Amy Morris remembers her first Little River Band concert like it was yesterday.
It was in Dallas, Texas. She was 14 years old. And it was one of the best moments of her entire life.
"I'll never forget it," said Morris, of Boca Raton. "I stood right at the front of the stage, and the lead guitar player sang to me the whole time."
Morris is 44 now, but her love for Little River Band hasn't aged a bit. She still equates the band's music with some of the best years of her life. And, like most people in attendance at the their free show Saturday night at Mizner Park Amphitheater, she was there to relive those times.
On a muggy night in downtown Boca, Little River Band took to the stage as part of the city's Free Summer Concert Series. Standing in front of a sea of folding chairs, the band brought the audience of about 2,500 people back in time to the 1970s, before cell phones and computers and anything with an i in front of it.
Led by bass-playing lead singer Wayne Nelson, the group played a showcase of its greatest hits throughout the past 40 years, including songs like "Reminiscing," "Long Way Home," and "Happy Anniversary."
Though the members of Little River Band have been in a constant state of musical chairs over the years (Nelson, its longest-standing member, joined the group in 1980), the band sounded as cohesive as ever. Nelson's vocals were spot-on during each song, pitch-perfect, and charged with energy that hasn't flagged with time.
But Nelson's singing was only the beginning. Joined by the falsetto voices of his bandmates, Little River Band put on a veritable clinic on vocal harmony. It's an element of musicianship that puts Littler River Band in rare company, alone at the top with other great vocal bands like the Beach Boys and the Mamas and Papas. Add in a few killer solos by guitarist Rick Herring, funky R&B rhythms by drummer Ryan Ricks, and some '80s new-wave synthesizer by keyboardist Chris Marion and you've got the trademark sound Littler River Band has made famous for more than 40 years.
That sound is what many of the band's most enduring fans love most, and it has remained relatively unchanged since the band's inception in 1975.
"It's a pure sound," said Suellen Caplan, of Boca, who has been listening to the band since it first came to the United States from Australia. "You hear it in their tonality. You don't have to digitally enhance them to make them sound good."
There's certainly something special about a band that can ignore the cheap tricks of the music industry and continue to resonate with fans. It demonstrates real integrity, a consistency that many of today's bands lack.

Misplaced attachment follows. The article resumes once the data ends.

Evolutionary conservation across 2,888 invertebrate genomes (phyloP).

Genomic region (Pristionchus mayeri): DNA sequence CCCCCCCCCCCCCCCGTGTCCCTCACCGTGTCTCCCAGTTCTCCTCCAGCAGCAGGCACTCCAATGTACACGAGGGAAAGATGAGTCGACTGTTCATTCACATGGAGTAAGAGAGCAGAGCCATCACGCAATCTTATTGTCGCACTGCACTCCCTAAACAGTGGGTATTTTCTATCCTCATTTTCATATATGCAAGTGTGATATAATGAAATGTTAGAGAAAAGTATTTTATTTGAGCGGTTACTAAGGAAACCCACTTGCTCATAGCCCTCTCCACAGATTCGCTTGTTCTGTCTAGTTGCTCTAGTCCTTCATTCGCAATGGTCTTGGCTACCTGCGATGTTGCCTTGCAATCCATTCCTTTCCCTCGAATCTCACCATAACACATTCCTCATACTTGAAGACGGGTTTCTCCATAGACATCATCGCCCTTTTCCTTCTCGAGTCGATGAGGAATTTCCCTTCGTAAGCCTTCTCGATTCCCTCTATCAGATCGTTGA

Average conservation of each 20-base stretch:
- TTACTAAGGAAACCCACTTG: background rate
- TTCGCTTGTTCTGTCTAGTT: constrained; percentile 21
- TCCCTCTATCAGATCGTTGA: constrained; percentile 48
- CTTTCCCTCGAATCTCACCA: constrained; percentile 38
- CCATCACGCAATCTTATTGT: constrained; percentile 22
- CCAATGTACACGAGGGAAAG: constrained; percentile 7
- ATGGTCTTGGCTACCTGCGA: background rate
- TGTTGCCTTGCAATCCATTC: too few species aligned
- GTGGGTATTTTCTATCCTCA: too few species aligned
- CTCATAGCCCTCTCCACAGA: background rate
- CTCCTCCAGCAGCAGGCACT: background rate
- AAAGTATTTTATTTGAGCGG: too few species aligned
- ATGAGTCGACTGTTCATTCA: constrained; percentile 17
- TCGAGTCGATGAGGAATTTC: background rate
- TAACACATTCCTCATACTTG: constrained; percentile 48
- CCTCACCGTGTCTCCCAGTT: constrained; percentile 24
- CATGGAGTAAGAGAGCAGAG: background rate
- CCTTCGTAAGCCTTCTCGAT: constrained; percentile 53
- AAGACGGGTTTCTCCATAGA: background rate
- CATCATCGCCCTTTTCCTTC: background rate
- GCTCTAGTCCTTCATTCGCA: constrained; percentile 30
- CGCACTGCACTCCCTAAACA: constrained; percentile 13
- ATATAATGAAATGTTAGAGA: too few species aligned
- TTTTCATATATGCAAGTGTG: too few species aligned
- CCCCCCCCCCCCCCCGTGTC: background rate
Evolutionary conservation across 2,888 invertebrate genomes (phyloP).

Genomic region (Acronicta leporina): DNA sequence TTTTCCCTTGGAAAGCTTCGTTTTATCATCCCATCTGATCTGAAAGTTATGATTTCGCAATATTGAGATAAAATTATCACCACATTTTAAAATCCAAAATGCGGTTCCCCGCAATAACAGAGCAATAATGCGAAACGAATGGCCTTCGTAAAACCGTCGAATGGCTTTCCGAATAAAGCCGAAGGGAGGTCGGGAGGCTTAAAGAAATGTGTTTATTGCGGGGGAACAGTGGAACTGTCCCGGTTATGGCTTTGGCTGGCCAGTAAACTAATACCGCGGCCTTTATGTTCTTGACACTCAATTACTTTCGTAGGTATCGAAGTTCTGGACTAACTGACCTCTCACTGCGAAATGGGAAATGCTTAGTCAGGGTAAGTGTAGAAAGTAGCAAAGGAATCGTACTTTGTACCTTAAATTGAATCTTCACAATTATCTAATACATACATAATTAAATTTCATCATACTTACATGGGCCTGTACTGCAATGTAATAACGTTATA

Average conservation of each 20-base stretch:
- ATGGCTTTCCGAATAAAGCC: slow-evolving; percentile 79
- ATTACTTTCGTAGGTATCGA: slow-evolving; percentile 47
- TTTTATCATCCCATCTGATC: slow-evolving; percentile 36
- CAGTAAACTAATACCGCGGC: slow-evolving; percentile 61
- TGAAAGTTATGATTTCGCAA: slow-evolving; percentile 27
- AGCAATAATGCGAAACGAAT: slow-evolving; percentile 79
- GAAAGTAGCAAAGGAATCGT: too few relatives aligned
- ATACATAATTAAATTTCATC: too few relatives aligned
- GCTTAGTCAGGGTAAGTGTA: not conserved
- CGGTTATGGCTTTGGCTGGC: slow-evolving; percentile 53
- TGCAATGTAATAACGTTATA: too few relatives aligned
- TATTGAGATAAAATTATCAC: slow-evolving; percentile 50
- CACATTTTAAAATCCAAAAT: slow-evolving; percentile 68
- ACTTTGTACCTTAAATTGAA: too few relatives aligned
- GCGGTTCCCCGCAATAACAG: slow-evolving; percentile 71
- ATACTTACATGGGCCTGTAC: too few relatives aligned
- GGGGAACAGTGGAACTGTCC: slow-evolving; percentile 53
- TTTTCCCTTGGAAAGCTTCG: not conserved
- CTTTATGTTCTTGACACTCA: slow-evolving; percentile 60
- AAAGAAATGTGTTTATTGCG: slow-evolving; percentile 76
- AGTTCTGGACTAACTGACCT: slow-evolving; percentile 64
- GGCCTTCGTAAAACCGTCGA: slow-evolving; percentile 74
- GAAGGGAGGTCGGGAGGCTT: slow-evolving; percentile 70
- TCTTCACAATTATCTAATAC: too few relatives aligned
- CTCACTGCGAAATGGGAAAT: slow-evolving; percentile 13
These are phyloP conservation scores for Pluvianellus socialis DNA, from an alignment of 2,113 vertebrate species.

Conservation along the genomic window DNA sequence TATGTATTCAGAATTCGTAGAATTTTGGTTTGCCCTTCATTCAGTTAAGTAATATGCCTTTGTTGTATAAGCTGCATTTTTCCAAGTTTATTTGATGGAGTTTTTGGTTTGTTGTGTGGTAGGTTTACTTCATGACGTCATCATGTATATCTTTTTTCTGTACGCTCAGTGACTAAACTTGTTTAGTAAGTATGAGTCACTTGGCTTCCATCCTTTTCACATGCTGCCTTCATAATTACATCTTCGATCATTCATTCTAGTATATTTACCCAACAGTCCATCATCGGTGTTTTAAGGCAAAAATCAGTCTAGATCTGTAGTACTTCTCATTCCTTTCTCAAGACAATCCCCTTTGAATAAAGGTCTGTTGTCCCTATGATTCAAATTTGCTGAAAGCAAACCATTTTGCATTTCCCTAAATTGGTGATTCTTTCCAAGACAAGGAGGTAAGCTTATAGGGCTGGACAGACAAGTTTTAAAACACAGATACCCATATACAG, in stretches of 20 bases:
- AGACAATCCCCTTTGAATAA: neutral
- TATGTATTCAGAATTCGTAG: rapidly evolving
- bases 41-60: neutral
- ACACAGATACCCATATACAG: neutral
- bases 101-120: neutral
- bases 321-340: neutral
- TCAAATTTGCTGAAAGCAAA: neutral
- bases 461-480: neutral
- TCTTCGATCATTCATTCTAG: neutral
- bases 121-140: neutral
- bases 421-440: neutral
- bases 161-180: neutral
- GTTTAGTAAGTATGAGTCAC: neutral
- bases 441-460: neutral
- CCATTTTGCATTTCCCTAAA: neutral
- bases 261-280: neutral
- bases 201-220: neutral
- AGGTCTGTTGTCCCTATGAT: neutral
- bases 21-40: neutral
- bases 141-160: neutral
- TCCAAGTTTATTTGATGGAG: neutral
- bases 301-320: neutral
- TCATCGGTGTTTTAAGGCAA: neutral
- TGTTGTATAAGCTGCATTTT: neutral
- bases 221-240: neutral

"So many bands come and go these days," said Caplan. "And it's all because they change with whatever the trends in the business are. But Little River Band's music is timeless."
At the Mizner Park Amphitheater last night, Little River Band seemed to defy time like no other band could. Its music had people of every age dancing and clapping along, from grandparents who were born before the Beatles appeared on TV to grandchildren who were born after the Backstreet Boys broke up. Little River Band's music, it seems, does not discriminate against age.
Longtime fan Steve Kant thinks it has something to do with memory.
"There's something your life you can relate every song to," said Kant, 50, from Birmingham, Alabama. "I remember doing things in my life while listening to their music, and each time I hear that song, I remember that place in my life."
That sentiment -- the idea of relating life memories to a certain song -- seemed to lie at the heart of all the Little River Band fans I talked to last night. For some, it was being in the crowd at a live concert in the '80s. For others, it was hearing the band's music while waiting in line at the supermarket. Whatever the case, fans at the concert last night just wanted to reclaim that sense of being happy all over again, to relive, if only for an instant, that moment in their lives when things were just a little bit better.
As the concert went on and the band played through its list of classics like "Help," "Cool Change," and "Lady," the atmosphere in the amphitheater changed. The mugginess that had been hanging over the crowd like a soggy quilt was replaced with a cool nighttime breeze. Slowly, and much to the chagrin of the Mizner Park security personnel, people began to inch up toward the front of the stage. They wanted to experience, once again, what it was like to stand under the glare of stage lights, to have music blaring in their ears, to dance with a total stranger.
But the effects of Father Time could not be ignored. Instead of lighters, people waved iPhones, and instead of beer goggles, people wore bifocals and transition lenses. But a few things remained the same: There was good music, good weather, and good times to be remembered -- and those things never change.
As the mass of bodies pressed together in front of the stage last night, Amy Morris stood with her arms outstretched, mouthing the lyrics to the songs she remembers listening to all those years ago. The men on stage were older now, and so was she. But that didn't stop her from gazing expectantly at the lead guitarist, hoping that this time, like last time, he would look her in the eyes and sing.
"Long Way Home"
"Man on Your Mind"
"The Other Guy"
"Home on Monday"
"Playing to Win"
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